Trump notes decline in drug prosecution, suggests preventative measures as he receives opioid briefing

With fatal opioid overdoses on the rise, Trump was briefed by Secretary Price.

"At the end of 2016, there were 23 percent fewer federal prosecutions than in 2011, so they looked at this scourge and they let it go by. We're not letting it go by," said Trump to reporters from his private club in Bedminster, New Jersey, where he was receiving a briefing from Secretary of Health and Human Services Tom Price.

"The average sentence for a convicted federal drug offender decreased 20 percent from 2009 to 2016," he added, noting he "promised to fight this battle during his campaign."

Last week, Attorney General Jeff Sessions announced he was sending a group of federal prosecutors to a number of cities affected by rampant abuse to investigate drug crimes. The policy of Trump's White House predecessor Barack Obama was to relax sentencing for nonviolent drug-related offenses.

Trump addressed the severity of the issue Tuesday, saying "nobody is safe" and encouraging a focus on preventative measures.

The best way to prevent drug addiction and overdose is to prevent people from abusing drugs in the first place," said Trump. "If they don't start, they won't have a problem. If they do start, it's awfully tough to get off.

"Maybe by talking to youth and telling them, 'No good, really bad for you in every way,'" he continued. "But if they don't start, it will never be a problem."

The University of Virginia’s Frank Batten School of Leadership and Public Policy examined death certificates and found that nationally, opioid- and heroin-involved death rates are more than 20 percent greater than reported rates, and opioid death rates were "considerably understated in Pennsylvania, Indiana, New Jersey and Arizona."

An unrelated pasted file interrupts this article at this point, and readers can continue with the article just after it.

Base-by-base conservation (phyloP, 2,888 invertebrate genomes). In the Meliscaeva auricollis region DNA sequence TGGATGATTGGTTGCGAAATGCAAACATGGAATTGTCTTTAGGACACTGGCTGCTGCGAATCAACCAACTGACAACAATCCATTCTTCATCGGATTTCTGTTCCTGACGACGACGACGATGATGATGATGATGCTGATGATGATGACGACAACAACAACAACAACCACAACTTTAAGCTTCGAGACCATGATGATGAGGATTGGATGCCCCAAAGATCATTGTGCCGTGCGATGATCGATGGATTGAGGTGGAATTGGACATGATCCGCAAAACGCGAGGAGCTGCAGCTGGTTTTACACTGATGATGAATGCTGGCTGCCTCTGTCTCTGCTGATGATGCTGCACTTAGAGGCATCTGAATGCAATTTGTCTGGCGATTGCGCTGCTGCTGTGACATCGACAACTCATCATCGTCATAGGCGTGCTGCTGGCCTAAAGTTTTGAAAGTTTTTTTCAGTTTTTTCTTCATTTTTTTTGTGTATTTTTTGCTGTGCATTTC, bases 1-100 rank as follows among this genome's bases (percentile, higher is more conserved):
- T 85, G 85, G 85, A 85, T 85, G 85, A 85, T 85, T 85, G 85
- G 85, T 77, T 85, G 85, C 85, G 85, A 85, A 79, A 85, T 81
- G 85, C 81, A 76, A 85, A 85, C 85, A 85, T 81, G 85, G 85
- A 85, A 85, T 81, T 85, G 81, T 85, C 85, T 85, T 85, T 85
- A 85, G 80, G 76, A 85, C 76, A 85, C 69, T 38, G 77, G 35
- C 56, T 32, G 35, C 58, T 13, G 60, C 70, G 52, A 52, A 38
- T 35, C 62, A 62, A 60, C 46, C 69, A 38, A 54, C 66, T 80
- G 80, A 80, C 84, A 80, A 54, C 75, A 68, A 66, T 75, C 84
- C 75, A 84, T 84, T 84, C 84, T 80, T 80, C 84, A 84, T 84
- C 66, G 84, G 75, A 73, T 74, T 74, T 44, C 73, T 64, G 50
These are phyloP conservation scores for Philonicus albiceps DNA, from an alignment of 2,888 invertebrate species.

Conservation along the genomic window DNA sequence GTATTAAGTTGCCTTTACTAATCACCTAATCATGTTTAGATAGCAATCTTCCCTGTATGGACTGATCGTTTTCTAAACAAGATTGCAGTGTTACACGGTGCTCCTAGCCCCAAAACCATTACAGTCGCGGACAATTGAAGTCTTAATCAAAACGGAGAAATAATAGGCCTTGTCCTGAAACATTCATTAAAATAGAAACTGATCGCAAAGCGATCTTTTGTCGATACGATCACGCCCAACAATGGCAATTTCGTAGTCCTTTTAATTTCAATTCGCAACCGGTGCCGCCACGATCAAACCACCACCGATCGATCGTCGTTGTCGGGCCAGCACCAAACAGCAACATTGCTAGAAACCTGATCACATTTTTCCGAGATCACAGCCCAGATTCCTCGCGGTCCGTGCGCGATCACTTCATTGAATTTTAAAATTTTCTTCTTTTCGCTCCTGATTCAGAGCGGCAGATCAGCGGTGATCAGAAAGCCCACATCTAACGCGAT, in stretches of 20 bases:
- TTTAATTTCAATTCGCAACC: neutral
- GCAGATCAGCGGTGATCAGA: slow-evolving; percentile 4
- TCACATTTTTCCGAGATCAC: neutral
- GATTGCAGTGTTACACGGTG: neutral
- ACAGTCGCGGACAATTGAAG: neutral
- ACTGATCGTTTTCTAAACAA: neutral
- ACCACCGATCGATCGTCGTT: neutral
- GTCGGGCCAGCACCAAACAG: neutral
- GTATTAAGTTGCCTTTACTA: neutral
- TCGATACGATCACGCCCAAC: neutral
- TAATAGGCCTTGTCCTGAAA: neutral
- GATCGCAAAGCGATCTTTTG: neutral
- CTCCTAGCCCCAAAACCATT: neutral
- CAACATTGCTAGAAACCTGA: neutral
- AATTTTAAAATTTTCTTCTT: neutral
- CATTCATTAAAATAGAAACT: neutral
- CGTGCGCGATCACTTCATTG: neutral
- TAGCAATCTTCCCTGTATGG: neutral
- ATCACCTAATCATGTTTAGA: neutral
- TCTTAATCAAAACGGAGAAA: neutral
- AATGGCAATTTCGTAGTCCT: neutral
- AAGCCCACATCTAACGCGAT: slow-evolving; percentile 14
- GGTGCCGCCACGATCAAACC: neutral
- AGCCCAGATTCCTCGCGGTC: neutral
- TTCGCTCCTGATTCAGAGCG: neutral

On CNN's "State of the Union" Sunday, the New Jersey governor said that the opioid epidemic is responsible for a "9/11-scale loss of life every three weeks."

"If that's not a national health emergency, I don't know what is," said Christie, whose commission on the issue wrote that "our citizens are dying" and that "the opioid epidemic we are facing is unparalleled."

Trump, who frequently talked about the drug epidemic during the campaign, has been criticized for remaining largely quiet about the crisis as president. Last week, in Huntington, West Virginia -- the state with the highest rate of drug overdoses in the country -- Trump only mentioned the epidemic once.

"You have a big problem in West Virginia, and we are going to solve that problem," said Trump.

But Christie said he's confident the White House will adopt the recommendations put forward by the commission.

"I'm convinced that the president is committed to this," said Christie during a conference call with the commission. Their final report is scheduled to be released this fall.